How long are the sessions?
Each session is typically a one hour appointment. However, clients may be seen from ½ hour up to 2 hours. Your Therapist may choose to incorporate different modalities into your Craniosacral Therapy session. Intraoral, Massage Therapy, Cupping, Manual Lymphatic Drainage are a few of our commonly coupled modalities with Craniosacral Therapy.
What is a typical session like?
First, an intake is filled out and the client’s condition is reviewed by the Therapist. The client stays fully clothed and usually lies on a treatment table face up. The Therapist then evaluates the client by placing their hands on various points on the body to locate the areas of restrictions. Once the specific areas are located the Therapist will begin working on one of the places of greatest restriction. During the session, the Therapist may work exclusively in this one area or move around the body as required to release and ease the competing tensions and restrictions within the body.
How does it feel, should I feel anything?
During the session clients may feel nothing except the therapist’s hands on their body, or they may feel like things are moving inside their body. They may also feel tingling, pains arising in different parts of their body that quickly disappear, heat, pulls within the body, or even pulses. Following the session some clients feel a deep sense of relaxation while others may find immediate relief of pain. Others may at times feel nothing or an increase of pain for a period of time up to 24-48 hours, after which a relief of pain or discomfort improves significantly. Results and experiences vary just as your unique healing journey is to others.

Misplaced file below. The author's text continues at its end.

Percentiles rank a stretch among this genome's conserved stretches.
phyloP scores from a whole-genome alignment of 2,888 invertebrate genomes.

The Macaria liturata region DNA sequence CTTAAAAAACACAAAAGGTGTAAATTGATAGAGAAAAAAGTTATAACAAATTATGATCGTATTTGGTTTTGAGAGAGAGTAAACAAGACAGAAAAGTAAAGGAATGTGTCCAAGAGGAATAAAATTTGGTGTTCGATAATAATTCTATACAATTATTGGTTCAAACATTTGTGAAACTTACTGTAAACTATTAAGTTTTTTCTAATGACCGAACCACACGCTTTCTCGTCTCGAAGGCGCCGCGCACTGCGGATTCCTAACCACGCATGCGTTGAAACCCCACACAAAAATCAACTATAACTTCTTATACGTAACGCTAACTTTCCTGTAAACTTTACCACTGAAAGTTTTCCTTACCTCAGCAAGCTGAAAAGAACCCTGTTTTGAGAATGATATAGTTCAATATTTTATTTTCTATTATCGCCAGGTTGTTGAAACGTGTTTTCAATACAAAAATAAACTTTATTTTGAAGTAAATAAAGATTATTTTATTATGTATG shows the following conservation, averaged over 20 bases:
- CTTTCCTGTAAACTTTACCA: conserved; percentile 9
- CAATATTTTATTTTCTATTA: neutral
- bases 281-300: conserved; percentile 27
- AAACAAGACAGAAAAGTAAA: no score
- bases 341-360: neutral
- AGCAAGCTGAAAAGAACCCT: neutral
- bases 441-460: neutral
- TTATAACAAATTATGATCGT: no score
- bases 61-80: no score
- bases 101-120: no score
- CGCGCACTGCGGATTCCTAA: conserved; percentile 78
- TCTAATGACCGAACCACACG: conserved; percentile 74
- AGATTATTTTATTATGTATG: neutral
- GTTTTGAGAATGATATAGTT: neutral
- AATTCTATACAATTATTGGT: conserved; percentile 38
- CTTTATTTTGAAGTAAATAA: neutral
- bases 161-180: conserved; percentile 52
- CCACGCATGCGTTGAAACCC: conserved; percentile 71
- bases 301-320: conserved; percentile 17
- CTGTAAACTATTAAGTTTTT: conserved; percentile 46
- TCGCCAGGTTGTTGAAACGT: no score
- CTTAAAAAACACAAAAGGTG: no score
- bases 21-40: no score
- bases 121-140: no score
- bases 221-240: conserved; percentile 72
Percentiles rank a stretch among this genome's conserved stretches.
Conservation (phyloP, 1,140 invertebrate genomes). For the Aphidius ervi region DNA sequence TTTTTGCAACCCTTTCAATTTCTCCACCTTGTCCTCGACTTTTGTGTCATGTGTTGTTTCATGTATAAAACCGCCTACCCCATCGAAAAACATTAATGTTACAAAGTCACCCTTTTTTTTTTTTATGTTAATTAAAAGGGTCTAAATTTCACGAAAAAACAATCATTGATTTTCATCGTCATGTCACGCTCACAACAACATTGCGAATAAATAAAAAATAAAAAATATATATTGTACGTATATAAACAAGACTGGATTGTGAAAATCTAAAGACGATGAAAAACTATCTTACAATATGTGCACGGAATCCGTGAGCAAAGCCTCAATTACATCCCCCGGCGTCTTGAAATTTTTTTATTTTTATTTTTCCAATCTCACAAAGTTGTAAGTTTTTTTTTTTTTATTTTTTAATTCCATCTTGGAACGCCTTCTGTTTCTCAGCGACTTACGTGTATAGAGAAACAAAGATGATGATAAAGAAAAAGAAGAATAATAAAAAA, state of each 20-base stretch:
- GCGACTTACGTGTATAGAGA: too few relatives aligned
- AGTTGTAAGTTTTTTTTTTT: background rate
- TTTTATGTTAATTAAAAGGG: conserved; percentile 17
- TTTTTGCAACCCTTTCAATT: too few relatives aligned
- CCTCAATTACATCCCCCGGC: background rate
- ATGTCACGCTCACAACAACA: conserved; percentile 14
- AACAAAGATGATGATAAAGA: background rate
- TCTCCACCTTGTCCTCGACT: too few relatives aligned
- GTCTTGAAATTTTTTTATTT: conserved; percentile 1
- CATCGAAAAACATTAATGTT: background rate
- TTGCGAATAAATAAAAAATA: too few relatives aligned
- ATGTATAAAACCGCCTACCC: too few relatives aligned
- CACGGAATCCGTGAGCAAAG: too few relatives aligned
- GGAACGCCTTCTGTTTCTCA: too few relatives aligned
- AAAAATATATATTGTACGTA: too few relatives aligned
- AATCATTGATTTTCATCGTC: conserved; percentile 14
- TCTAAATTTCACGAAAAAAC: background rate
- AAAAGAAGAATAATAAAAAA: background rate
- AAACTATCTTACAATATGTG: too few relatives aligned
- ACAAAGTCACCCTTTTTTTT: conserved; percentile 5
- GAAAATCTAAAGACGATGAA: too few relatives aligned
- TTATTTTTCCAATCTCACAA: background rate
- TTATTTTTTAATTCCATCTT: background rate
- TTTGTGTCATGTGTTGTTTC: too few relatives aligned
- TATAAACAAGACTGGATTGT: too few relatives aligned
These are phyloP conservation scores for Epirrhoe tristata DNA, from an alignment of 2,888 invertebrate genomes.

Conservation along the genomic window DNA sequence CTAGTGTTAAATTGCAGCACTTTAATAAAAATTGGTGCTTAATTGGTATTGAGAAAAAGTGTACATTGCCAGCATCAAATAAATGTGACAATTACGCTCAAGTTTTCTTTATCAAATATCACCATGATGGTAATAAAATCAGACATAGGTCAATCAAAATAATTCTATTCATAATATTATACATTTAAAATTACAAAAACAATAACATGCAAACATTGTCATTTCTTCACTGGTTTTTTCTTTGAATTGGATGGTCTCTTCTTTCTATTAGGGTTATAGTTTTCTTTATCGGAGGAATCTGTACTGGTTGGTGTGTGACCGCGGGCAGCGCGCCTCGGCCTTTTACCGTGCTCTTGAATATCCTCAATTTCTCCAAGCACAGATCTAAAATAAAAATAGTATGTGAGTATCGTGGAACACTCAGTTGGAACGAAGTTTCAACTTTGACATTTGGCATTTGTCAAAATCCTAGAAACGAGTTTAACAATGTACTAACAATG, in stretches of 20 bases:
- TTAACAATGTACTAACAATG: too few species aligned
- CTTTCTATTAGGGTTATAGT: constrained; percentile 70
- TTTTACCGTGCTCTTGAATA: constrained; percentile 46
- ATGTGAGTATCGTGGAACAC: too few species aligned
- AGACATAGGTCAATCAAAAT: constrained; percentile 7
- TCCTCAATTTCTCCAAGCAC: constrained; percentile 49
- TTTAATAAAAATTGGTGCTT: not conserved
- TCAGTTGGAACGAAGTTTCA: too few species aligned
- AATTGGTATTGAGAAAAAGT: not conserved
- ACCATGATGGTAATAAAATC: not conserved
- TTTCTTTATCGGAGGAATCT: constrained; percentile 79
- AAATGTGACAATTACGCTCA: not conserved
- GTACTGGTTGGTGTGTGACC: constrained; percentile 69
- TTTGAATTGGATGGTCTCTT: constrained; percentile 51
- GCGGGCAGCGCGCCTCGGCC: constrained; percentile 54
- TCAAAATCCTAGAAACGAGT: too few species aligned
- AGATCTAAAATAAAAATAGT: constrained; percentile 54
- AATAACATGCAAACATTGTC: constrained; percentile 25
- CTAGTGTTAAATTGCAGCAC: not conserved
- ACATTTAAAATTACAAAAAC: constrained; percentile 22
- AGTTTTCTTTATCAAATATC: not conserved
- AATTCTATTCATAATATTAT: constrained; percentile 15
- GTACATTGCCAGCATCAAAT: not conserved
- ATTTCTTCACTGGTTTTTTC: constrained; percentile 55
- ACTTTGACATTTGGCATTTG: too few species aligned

What conditions can Craniosacral Therapy help with?
- Migraines and Headaches
- Chronic Neck and Back Pain
- Stress and Tension-Related Disorders
- Motor-Coordination Impairments
- Infant and Childhood Disorders
- Brain and Spinal Cord Injuries
- Chronic Fatigue
- TMJ Syndrome
- Central Nervous System Disorders
- Learning Disabilities
- Post-Traumatic Stress Disorder
- Orthopedic Problems
- And Many Other Conditions
How many treatment sessions will I need?
Response to CST varies from individual to individual and condition to condition. Your response is uniquely your own and can't be compared to anyone else's — even those cases that may appear to be similar to your own. The number of sessions needed varies widely — from just one up to three or more a week over the course of several weeks. Your Practitioner will discuss your specific plan with you at the end of your first session. As a general rule, we recommend 3 sessions when establishing care to give your body time to respond to the treatments.
What should I feel after a CST treatment session?
Just as individual experiences can differ, so can the immediate results. This relaxed state may cause some to sleep for many hours after a session. Others may experience an increase in energy. Some people report that they feel as if somebody had moved things about in their body. Reduction of pain or an increase in function may occur immediately after the session or it may develop gradually over the next few days. For some there may be a reorganization phase as the body adapts to the release of previously held patterns. Occasionally, certain CST techniques will dredge up “old emotions, memories, or pains” that had gone away. This is a good thing! The old emotions or pains hadn't disappeared; they were simply dormant and waiting to reappear at another time. Our bodies help us by storing away traumatic events so that they can be processed at a safe time later on. By allowing these old emotions and pain to resurface opens the path to healing and release function.
Here is a video about brain trauma and the benefits of Craniosacral Therapy in NFL players specifically.
For More Information About Craniosacral Therapy Check Out This Link to the Upledger Institute's Website: www.upledger.com